During Blair’s time in power and the few years that were book ended by Gordon Brown it lost five million votes. This cannot be attributed purely to the migration of Labour’s core working class vote, most obviously because the middle class has grown in that time. What we can say however is that the net effect of Blair’s time in office was to lose working class votes with each subsequent election, by 2005 on a grand scale. Where did most of these voters go during that period? The Liberal Democrats. The recession of 2008 increased the number of working class voters going Tory in 2010 – something they largely maintained in 2015, though by this time Labour had regained plenty of those Lib Dem voters. That clearly suggests there is a significant number of working class and younger low income voters who consistently move left/centre-left.

On policy we can see in the data that when asked which issues are most important to them and their family the consistent differences between the two general class blocs are:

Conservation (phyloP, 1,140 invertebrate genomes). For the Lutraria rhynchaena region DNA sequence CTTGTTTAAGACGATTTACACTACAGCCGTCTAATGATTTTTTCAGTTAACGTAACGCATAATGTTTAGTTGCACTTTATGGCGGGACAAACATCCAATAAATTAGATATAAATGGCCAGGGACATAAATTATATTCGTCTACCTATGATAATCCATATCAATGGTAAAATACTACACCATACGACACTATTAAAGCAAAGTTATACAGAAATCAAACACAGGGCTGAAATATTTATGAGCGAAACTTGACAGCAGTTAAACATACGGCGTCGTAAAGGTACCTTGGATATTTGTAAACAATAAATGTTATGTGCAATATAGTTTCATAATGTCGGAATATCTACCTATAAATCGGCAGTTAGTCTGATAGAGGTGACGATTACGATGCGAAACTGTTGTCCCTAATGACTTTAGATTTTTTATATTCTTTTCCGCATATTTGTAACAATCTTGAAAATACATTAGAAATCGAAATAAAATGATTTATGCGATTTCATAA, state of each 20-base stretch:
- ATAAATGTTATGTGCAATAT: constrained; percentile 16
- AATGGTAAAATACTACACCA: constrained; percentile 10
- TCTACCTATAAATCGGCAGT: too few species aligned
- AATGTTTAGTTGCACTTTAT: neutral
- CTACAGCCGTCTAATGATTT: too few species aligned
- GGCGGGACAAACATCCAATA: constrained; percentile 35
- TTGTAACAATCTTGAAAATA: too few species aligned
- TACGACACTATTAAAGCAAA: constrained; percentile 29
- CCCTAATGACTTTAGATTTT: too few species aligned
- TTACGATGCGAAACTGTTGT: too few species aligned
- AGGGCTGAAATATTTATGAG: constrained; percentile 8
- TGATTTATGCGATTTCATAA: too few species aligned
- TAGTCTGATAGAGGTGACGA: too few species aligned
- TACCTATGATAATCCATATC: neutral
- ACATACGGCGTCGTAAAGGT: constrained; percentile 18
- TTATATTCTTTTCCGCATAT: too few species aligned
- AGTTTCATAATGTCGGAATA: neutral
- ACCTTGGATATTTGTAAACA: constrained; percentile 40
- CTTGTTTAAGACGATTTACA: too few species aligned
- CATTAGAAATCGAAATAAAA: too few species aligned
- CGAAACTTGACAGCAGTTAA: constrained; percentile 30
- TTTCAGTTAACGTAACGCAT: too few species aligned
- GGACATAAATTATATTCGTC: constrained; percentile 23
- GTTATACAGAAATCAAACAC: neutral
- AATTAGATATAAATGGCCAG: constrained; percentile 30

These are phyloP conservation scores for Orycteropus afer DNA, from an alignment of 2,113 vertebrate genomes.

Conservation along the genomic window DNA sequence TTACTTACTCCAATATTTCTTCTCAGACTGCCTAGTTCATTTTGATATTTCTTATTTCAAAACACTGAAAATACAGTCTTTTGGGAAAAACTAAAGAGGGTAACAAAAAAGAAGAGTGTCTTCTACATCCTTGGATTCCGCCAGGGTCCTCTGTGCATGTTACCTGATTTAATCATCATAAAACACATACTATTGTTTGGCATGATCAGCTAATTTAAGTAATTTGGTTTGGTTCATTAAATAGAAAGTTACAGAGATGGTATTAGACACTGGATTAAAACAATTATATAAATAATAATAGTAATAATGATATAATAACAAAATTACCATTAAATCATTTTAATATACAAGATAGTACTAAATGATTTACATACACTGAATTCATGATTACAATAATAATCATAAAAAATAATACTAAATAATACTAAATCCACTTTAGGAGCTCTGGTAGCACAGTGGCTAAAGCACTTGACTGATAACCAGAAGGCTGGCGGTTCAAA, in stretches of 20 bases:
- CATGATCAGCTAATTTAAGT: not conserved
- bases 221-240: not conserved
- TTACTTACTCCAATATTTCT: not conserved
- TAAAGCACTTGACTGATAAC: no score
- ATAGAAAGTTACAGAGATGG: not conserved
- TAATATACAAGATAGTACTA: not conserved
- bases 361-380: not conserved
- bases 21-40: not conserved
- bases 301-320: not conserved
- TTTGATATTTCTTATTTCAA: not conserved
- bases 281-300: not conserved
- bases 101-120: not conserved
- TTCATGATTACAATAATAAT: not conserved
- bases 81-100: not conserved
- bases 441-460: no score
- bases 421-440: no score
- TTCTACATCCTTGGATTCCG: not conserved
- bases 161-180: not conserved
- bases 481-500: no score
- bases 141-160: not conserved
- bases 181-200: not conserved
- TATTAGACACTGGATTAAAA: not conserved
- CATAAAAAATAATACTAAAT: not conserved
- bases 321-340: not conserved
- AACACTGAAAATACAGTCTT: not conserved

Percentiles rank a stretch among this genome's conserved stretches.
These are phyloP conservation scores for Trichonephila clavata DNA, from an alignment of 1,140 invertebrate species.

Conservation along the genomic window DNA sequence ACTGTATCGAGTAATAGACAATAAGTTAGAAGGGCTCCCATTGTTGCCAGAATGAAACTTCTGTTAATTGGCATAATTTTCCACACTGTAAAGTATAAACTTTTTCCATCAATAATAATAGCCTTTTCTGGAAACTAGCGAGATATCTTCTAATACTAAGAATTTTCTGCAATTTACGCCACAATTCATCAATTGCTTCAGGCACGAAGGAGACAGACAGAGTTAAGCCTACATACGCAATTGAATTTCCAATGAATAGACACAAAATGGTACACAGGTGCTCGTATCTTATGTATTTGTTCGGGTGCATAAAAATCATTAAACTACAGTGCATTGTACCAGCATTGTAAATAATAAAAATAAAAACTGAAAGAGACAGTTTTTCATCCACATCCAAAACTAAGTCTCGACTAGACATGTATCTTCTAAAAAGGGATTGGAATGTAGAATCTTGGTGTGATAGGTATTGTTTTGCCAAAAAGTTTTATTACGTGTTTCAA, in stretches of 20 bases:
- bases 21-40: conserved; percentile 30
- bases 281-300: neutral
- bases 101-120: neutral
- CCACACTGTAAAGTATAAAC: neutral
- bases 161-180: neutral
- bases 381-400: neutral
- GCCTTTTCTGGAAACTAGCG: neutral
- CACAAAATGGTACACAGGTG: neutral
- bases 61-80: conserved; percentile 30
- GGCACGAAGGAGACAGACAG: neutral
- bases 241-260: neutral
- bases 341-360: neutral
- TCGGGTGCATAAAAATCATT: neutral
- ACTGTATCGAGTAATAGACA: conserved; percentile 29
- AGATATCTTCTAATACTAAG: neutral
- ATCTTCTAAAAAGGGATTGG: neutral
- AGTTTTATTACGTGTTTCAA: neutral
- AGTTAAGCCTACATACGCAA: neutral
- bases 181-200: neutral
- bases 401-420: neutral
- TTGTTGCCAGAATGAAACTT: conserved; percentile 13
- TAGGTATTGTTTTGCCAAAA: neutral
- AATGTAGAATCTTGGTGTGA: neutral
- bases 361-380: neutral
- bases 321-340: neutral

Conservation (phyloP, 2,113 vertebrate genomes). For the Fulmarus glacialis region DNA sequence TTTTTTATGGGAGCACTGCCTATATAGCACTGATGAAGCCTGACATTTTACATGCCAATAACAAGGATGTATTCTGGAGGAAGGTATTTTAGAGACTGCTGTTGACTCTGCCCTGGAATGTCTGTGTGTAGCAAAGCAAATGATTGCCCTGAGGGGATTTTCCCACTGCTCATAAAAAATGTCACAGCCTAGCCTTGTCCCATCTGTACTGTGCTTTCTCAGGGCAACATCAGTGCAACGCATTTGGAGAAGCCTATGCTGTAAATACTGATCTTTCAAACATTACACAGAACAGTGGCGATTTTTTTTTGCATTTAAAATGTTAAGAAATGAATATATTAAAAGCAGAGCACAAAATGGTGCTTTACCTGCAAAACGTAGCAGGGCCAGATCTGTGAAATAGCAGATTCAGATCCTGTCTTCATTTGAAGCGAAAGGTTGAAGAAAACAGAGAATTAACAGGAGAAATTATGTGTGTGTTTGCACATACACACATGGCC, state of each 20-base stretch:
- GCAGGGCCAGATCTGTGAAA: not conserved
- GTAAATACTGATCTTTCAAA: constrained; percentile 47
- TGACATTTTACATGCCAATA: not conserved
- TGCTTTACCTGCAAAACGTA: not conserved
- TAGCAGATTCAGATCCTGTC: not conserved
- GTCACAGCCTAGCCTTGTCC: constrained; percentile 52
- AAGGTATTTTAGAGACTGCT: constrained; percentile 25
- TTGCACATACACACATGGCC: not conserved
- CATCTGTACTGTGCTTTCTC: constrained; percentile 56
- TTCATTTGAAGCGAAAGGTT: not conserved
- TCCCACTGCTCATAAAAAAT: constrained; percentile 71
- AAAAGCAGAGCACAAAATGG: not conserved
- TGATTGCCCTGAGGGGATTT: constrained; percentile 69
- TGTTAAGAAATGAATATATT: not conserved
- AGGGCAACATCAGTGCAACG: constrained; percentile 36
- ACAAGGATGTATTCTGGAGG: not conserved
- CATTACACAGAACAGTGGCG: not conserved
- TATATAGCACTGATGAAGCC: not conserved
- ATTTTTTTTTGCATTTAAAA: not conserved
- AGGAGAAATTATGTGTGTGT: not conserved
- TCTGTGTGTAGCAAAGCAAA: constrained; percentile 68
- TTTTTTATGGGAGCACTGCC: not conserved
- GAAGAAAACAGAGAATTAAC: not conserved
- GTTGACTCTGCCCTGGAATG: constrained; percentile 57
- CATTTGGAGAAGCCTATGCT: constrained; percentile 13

• Working class voters deem the economy the most important issue, but they are 9% less likely to cite it than middle class voters.
  • They are 6% less likely to be concerned about tax issues.
  • Welfare and benefits is a concern for 24% of working class voters, as opposed to 9% for middle class voters.
  • 21% of working class voters say immigration is a concern for them and their family, only 13% of middle class voters say so.

If we take the above as intuitive of some elusive working class consciousness, then I dare say the party best representing working class concerns in the last election were UKIP.

Let’s break it down to more specific issues however:

  • Working class people are 10% more likely to favour government intervention in the rental sector – a policy Corbyn approves of, Blair opposed.
  • 70% of working class voters, and as it happens 74% of middle class voters, are in favour of the government controlling rail prices – a policy Corbyn approves of, and Blair opposed.
  • On maintaining the NHS as a state run entity, 84% in both social grades agreed. A policy Blair actively drew back, and again….Corbyn approves of.
  • 68% of working class voters feel the railways should be nationalised, and 71% believe the same about energy. Again…well, you get the idea.